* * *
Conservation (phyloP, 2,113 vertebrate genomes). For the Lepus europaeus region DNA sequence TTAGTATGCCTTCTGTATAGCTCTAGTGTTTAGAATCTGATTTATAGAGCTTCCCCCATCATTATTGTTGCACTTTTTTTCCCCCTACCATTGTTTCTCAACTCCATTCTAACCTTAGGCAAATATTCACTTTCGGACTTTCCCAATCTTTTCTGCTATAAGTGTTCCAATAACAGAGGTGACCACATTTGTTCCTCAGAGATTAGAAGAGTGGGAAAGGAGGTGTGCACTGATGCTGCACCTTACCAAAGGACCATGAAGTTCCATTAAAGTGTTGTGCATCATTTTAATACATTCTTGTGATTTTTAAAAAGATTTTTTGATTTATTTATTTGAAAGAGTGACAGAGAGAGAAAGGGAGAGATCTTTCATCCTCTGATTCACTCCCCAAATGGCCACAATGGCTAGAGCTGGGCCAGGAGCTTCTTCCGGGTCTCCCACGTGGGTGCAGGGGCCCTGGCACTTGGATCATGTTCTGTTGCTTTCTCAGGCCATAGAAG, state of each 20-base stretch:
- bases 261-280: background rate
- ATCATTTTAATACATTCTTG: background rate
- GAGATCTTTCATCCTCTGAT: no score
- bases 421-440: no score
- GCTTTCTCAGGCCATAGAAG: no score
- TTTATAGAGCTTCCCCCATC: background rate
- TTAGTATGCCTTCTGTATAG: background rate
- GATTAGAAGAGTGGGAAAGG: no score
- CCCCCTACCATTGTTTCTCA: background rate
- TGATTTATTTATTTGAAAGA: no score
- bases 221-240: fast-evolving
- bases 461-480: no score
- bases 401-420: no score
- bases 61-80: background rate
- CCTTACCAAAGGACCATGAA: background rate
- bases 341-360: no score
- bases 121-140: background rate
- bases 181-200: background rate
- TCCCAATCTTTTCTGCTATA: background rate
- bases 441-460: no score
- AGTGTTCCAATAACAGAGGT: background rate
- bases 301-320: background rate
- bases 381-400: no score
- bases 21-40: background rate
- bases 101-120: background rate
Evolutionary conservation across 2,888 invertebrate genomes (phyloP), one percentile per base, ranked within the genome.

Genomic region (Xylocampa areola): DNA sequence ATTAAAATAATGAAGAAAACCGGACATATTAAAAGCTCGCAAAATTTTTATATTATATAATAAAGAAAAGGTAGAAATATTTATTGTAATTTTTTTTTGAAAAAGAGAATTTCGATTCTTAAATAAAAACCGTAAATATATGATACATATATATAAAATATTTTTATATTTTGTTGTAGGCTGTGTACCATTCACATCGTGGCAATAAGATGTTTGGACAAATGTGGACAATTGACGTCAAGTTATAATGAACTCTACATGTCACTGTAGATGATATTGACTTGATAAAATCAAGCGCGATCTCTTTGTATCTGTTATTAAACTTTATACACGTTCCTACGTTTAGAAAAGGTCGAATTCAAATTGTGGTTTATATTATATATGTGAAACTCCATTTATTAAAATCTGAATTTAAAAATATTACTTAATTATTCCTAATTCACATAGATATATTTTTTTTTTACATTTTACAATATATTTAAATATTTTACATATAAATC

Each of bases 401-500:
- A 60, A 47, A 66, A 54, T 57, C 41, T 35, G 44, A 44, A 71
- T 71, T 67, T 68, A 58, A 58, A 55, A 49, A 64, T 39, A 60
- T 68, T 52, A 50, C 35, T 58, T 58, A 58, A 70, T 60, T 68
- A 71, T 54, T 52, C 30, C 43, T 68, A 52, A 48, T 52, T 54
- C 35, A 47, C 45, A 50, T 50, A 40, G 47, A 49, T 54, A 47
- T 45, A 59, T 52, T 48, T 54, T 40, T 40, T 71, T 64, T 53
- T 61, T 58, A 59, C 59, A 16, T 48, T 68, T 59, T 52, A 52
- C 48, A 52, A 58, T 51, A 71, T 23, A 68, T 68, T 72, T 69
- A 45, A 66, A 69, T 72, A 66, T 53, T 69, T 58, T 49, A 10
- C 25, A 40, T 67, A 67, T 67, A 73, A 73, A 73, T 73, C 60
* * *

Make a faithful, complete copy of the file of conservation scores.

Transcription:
Conservation (phyloP, 2,113 vertebrate genomes). For the Lepus europaeus region DNA sequence TTAGTATGCCTTCTGTATAGCTCTAGTGTTTAGAATCTGATTTATAGAGCTTCCCCCATCATTATTGTTGCACTTTTTTTCCCCCTACCATTGTTTCTCAACTCCATTCTAACCTTAGGCAAATATTCACTTTCGGACTTTCCCAATCTTTTCTGCTATAAGTGTTCCAATAACAGAGGTGACCACATTTGTTCCTCAGAGATTAGAAGAGTGGGAAAGGAGGTGTGCACTGATGCTGCACCTTACCAAAGGACCATGAAGTTCCATTAAAGTGTTGTGCATCATTTTAATACATTCTTGTGATTTTTAAAAAGATTTTTTGATTTATTTATTTGAAAGAGTGACAGAGAGAGAAAGGGAGAGATCTTTCATCCTCTGATTCACTCCCCAAATGGCCACAATGGCTAGAGCTGGGCCAGGAGCTTCTTCCGGGTCTCCCACGTGGGTGCAGGGGCCCTGGCACTTGGATCATGTTCTGTTGCTTTCTCAGGCCATAGAAG, state of each 20-base stretch:
- bases 261-280: background rate
- ATCATTTTAATACATTCTTG: background rate
- GAGATCTTTCATCCTCTGAT: no score
- bases 421-440: no score
- GCTTTCTCAGGCCATAGAAG: no score
- TTTATAGAGCTTCCCCCATC: background rate
- TTAGTATGCCTTCTGTATAG: background rate
- GATTAGAAGAGTGGGAAAGG: no score
- CCCCCTACCATTGTTTCTCA: background rate
- TGATTTATTTATTTGAAAGA: no score
- bases 221-240: fast-evolving
- bases 461-480: no score
- bases 401-420: no score
- bases 61-80: background rate
- CCTTACCAAAGGACCATGAA: background rate
- bases 341-360: no score
- bases 121-140: background rate
- bases 181-200: background rate
- TCCCAATCTTTTCTGCTATA: background rate
- bases 441-460: no score
- AGTGTTCCAATAACAGAGGT: background rate
- bases 301-320: background rate
- bases 381-400: no score
- bases 21-40: background rate
- bases 101-120: background rate
Evolutionary conservation across 2,888 invertebrate genomes (phyloP), one percentile per base, ranked within the genome.

Genomic region (Xylocampa areola): DNA sequence ATTAAAATAATGAAGAAAACCGGACATATTAAAAGCTCGCAAAATTTTTATATTATATAATAAAGAAAAGGTAGAAATATTTATTGTAATTTTTTTTTGAAAAAGAGAATTTCGATTCTTAAATAAAAACCGTAAATATATGATACATATATATAAAATATTTTTATATTTTGTTGTAGGCTGTGTACCATTCACATCGTGGCAATAAGATGTTTGGACAAATGTGGACAATTGACGTCAAGTTATAATGAACTCTACATGTCACTGTAGATGATATTGACTTGATAAAATCAAGCGCGATCTCTTTGTATCTGTTATTAAACTTTATACACGTTCCTACGTTTAGAAAAGGTCGAATTCAAATTGTGGTTTATATTATATATGTGAAACTCCATTTATTAAAATCTGAATTTAAAAATATTACTTAATTATTCCTAATTCACATAGATATATTTTTTTTTTACATTTTACAATATATTTAAATATTTTACATATAAATC

Each of bases 401-500:
- A 60, A 47, A 66, A 54, T 57, C 41, T 35, G 44, A 44, A 71
- T 71, T 67, T 68, A 58, A 58, A 55, A 49, A 64, T 39, A 60
- T 68, T 52, A 50, C 35, T 58, T 58, A 58, A 70, T 60, T 68
- A 71, T 54, T 52, C 30, C 43, T 68, A 52, A 48, T 52, T 54
- C 35, A 47, C 45, A 50, T 50, A 40, G 47, A 49, T 54, A 47
- T 45, A 59, T 52, T 48, T 54, T 40, T 40, T 71, T 64, T 53
- T 61, T 58, A 59, C 59, A 16, T 48, T 68, T 59, T 52, A 52
- C 48, A 52, A 58, T 51, A 71, T 23, A 68, T 68, T 72, T 69
- A 45, A 66, A 69, T 72, A 66, T 53, T 69, T 58, T 49, A 10
- C 25, A 40, T 67, A 67, T 67, A 73, A 73, A 73, T 73, C 60